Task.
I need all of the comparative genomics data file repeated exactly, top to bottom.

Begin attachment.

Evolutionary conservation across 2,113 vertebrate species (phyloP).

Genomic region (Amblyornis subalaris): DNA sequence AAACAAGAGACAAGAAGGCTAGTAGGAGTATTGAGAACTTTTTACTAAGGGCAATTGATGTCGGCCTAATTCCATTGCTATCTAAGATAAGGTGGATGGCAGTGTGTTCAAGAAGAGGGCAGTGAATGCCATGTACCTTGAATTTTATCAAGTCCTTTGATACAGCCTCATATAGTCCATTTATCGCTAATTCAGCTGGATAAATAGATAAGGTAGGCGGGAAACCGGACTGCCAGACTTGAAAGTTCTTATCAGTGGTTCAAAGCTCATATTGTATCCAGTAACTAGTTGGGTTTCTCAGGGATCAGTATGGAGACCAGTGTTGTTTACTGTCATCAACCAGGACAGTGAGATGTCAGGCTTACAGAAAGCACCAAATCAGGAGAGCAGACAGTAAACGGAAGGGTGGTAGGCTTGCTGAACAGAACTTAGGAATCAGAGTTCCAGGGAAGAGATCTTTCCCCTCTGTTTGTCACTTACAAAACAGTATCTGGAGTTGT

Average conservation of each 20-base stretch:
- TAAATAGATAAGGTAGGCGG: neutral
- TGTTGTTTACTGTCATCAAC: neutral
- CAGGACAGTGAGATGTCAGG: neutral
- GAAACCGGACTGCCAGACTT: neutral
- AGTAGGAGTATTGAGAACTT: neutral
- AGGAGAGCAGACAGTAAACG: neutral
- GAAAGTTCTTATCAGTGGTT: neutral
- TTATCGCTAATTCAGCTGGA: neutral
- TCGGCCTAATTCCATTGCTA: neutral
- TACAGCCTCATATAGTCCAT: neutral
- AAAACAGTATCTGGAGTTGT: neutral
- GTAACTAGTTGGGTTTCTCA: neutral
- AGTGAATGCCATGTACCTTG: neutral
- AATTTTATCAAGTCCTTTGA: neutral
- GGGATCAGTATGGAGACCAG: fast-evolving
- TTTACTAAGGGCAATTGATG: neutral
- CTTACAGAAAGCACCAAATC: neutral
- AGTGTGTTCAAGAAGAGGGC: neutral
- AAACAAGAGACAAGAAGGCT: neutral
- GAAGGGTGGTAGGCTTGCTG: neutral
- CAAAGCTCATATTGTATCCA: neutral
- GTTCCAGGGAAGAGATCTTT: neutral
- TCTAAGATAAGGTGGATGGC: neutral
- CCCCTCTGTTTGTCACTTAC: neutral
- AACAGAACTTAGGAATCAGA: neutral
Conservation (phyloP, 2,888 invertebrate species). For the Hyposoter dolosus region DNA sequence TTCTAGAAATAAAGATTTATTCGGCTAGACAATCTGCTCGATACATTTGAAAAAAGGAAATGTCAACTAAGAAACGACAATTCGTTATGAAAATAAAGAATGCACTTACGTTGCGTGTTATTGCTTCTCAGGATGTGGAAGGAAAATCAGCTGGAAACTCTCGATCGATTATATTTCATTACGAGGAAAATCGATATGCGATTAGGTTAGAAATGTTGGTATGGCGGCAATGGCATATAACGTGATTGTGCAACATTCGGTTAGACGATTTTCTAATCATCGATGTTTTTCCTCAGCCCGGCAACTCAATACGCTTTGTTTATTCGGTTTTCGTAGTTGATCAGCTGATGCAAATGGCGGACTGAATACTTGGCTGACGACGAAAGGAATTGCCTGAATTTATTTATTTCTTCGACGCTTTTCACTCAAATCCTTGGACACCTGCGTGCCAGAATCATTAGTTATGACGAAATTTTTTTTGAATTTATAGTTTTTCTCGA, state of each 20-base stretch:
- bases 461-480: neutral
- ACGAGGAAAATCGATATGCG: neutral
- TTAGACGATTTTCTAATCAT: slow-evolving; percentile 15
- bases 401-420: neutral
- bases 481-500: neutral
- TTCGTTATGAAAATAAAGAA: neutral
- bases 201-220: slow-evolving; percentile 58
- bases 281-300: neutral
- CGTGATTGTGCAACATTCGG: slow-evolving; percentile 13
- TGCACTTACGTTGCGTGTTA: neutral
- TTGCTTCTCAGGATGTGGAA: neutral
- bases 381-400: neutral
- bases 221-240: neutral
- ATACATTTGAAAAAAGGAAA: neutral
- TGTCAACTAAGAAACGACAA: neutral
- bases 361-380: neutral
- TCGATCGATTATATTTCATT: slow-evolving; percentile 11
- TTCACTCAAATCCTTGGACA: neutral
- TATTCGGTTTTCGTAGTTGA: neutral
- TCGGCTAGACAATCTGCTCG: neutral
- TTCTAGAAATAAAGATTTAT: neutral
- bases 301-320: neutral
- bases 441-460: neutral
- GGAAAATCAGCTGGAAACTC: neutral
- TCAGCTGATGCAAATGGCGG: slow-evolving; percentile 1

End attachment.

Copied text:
Evolutionary conservation across 2,113 vertebrate species (phyloP).

Genomic region (Amblyornis subalaris): DNA sequence AAACAAGAGACAAGAAGGCTAGTAGGAGTATTGAGAACTTTTTACTAAGGGCAATTGATGTCGGCCTAATTCCATTGCTATCTAAGATAAGGTGGATGGCAGTGTGTTCAAGAAGAGGGCAGTGAATGCCATGTACCTTGAATTTTATCAAGTCCTTTGATACAGCCTCATATAGTCCATTTATCGCTAATTCAGCTGGATAAATAGATAAGGTAGGCGGGAAACCGGACTGCCAGACTTGAAAGTTCTTATCAGTGGTTCAAAGCTCATATTGTATCCAGTAACTAGTTGGGTTTCTCAGGGATCAGTATGGAGACCAGTGTTGTTTACTGTCATCAACCAGGACAGTGAGATGTCAGGCTTACAGAAAGCACCAAATCAGGAGAGCAGACAGTAAACGGAAGGGTGGTAGGCTTGCTGAACAGAACTTAGGAATCAGAGTTCCAGGGAAGAGATCTTTCCCCTCTGTTTGTCACTTACAAAACAGTATCTGGAGTTGT

Average conservation of each 20-base stretch:
- TAAATAGATAAGGTAGGCGG: neutral
- TGTTGTTTACTGTCATCAAC: neutral
- CAGGACAGTGAGATGTCAGG: neutral
- GAAACCGGACTGCCAGACTT: neutral
- AGTAGGAGTATTGAGAACTT: neutral
- AGGAGAGCAGACAGTAAACG: neutral
- GAAAGTTCTTATCAGTGGTT: neutral
- TTATCGCTAATTCAGCTGGA: neutral
- TCGGCCTAATTCCATTGCTA: neutral
- TACAGCCTCATATAGTCCAT: neutral
- AAAACAGTATCTGGAGTTGT: neutral
- GTAACTAGTTGGGTTTCTCA: neutral
- AGTGAATGCCATGTACCTTG: neutral
- AATTTTATCAAGTCCTTTGA: neutral
- GGGATCAGTATGGAGACCAG: fast-evolving
- TTTACTAAGGGCAATTGATG: neutral
- CTTACAGAAAGCACCAAATC: neutral
- AGTGTGTTCAAGAAGAGGGC: neutral
- AAACAAGAGACAAGAAGGCT: neutral
- GAAGGGTGGTAGGCTTGCTG: neutral
- CAAAGCTCATATTGTATCCA: neutral
- GTTCCAGGGAAGAGATCTTT: neutral
- TCTAAGATAAGGTGGATGGC: neutral
- CCCCTCTGTTTGTCACTTAC: neutral
- AACAGAACTTAGGAATCAGA: neutral
Conservation (phyloP, 2,888 invertebrate species). For the Hyposoter dolosus region DNA sequence TTCTAGAAATAAAGATTTATTCGGCTAGACAATCTGCTCGATACATTTGAAAAAAGGAAATGTCAACTAAGAAACGACAATTCGTTATGAAAATAAAGAATGCACTTACGTTGCGTGTTATTGCTTCTCAGGATGTGGAAGGAAAATCAGCTGGAAACTCTCGATCGATTATATTTCATTACGAGGAAAATCGATATGCGATTAGGTTAGAAATGTTGGTATGGCGGCAATGGCATATAACGTGATTGTGCAACATTCGGTTAGACGATTTTCTAATCATCGATGTTTTTCCTCAGCCCGGCAACTCAATACGCTTTGTTTATTCGGTTTTCGTAGTTGATCAGCTGATGCAAATGGCGGACTGAATACTTGGCTGACGACGAAAGGAATTGCCTGAATTTATTTATTTCTTCGACGCTTTTCACTCAAATCCTTGGACACCTGCGTGCCAGAATCATTAGTTATGACGAAATTTTTTTTGAATTTATAGTTTTTCTCGA, state of each 20-base stretch:
- bases 461-480: neutral
- ACGAGGAAAATCGATATGCG: neutral
- TTAGACGATTTTCTAATCAT: slow-evolving; percentile 15
- bases 401-420: neutral
- bases 481-500: neutral
- TTCGTTATGAAAATAAAGAA: neutral
- bases 201-220: slow-evolving; percentile 58
- bases 281-300: neutral
- CGTGATTGTGCAACATTCGG: slow-evolving; percentile 13
- TGCACTTACGTTGCGTGTTA: neutral
- TTGCTTCTCAGGATGTGGAA: neutral
- bases 381-400: neutral
- bases 221-240: neutral
- ATACATTTGAAAAAAGGAAA: neutral
- TGTCAACTAAGAAACGACAA: neutral
- bases 361-380: neutral
- TCGATCGATTATATTTCATT: slow-evolving; percentile 11
- TTCACTCAAATCCTTGGACA: neutral
- TATTCGGTTTTCGTAGTTGA: neutral
- TCGGCTAGACAATCTGCTCG: neutral
- TTCTAGAAATAAAGATTTAT: neutral
- bases 301-320: neutral
- bases 441-460: neutral
- GGAAAATCAGCTGGAAACTC: neutral
- TCAGCTGATGCAAATGGCGG: slow-evolving; percentile 1